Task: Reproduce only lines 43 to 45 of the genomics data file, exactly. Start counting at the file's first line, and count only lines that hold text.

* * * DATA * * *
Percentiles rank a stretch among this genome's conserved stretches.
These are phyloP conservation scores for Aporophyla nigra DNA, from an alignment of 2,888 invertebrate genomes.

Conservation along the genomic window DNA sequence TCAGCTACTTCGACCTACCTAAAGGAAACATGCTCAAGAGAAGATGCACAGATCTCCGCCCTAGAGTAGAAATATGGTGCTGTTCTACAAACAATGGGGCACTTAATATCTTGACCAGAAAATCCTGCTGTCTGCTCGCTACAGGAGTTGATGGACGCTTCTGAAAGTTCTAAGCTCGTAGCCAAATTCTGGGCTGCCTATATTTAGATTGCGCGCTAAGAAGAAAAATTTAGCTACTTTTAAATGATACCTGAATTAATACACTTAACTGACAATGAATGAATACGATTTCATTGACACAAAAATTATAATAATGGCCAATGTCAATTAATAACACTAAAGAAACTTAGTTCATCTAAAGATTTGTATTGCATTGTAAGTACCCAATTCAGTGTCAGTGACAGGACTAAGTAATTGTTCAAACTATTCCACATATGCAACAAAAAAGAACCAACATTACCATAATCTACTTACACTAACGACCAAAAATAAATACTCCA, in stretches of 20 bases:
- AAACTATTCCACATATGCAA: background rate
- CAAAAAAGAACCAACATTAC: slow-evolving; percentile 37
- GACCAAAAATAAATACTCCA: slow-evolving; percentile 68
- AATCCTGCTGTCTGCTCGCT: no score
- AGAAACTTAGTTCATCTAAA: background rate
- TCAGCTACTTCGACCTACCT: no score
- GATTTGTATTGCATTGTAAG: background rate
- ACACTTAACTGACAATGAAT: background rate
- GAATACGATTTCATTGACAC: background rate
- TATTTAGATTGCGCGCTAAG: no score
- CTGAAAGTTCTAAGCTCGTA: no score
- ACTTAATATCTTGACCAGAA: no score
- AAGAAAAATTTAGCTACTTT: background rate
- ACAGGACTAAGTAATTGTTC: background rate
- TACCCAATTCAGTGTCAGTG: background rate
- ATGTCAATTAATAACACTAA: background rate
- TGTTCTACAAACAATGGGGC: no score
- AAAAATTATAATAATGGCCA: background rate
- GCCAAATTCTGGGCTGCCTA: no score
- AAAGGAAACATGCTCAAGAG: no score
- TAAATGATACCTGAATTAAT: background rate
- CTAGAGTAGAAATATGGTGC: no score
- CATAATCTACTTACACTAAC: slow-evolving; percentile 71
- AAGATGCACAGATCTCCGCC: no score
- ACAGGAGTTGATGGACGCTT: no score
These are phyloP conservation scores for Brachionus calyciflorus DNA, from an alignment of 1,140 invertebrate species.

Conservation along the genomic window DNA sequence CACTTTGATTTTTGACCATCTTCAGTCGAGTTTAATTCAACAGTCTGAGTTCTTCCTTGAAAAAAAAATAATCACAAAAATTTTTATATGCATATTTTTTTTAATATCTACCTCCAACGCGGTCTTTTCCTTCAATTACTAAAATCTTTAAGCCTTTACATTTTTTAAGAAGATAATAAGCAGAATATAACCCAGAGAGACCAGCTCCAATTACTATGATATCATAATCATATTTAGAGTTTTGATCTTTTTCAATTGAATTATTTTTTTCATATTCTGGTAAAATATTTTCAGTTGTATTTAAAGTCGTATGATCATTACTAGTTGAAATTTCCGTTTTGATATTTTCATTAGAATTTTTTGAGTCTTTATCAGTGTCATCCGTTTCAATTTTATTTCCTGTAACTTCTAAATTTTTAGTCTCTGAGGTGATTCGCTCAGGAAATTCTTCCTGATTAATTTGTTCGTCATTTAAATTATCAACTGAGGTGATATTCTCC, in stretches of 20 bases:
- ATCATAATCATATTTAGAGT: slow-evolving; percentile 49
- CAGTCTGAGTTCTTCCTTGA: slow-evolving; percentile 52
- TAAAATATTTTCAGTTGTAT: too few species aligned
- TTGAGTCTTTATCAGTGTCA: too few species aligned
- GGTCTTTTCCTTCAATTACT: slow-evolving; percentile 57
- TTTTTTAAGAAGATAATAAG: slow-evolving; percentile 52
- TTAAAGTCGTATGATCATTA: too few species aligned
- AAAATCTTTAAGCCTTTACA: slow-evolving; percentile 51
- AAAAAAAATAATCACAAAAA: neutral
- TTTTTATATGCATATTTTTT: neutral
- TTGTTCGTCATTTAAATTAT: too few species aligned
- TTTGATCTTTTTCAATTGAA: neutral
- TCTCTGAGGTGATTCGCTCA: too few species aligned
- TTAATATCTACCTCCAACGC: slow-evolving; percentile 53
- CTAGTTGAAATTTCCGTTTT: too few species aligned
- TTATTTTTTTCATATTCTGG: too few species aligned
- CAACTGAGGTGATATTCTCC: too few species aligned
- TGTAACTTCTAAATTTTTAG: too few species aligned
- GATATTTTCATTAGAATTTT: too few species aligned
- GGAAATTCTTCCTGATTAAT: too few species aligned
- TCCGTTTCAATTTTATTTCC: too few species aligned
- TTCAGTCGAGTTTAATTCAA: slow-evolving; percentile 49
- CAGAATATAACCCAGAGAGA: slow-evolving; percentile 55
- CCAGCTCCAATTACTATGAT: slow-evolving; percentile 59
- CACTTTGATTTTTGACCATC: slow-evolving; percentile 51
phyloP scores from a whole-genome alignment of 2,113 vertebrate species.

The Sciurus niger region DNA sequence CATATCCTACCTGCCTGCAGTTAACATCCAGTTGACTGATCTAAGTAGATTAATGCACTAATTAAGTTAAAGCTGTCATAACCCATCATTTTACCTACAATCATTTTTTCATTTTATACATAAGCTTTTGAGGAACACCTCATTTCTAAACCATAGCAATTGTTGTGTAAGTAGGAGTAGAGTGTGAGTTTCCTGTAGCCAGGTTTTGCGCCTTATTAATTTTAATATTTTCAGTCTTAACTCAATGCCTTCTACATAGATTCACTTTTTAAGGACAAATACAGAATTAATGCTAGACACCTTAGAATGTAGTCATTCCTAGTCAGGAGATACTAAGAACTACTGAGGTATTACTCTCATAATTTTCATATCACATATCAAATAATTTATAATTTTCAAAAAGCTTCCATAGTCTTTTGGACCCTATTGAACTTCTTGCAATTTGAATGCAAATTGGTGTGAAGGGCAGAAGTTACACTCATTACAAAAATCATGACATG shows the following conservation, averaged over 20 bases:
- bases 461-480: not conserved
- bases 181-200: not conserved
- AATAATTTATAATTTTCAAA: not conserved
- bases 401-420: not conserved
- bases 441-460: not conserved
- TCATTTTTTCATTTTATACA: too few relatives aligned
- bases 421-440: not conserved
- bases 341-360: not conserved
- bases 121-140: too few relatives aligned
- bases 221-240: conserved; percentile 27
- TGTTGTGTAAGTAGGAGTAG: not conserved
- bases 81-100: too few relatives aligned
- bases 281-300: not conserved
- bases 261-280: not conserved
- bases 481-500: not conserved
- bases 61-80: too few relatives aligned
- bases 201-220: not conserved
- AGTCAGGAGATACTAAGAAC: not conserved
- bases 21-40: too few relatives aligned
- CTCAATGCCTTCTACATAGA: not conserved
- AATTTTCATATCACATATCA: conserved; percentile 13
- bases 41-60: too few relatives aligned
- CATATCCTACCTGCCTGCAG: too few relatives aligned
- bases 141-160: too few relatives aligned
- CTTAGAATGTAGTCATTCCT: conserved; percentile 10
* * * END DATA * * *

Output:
- TCTCTGAGGTGATTCGCTCA: too few species aligned
- TTAATATCTACCTCCAACGC: slow-evolving; percentile 53
- CTAGTTGAAATTTCCGTTTT: too few species aligned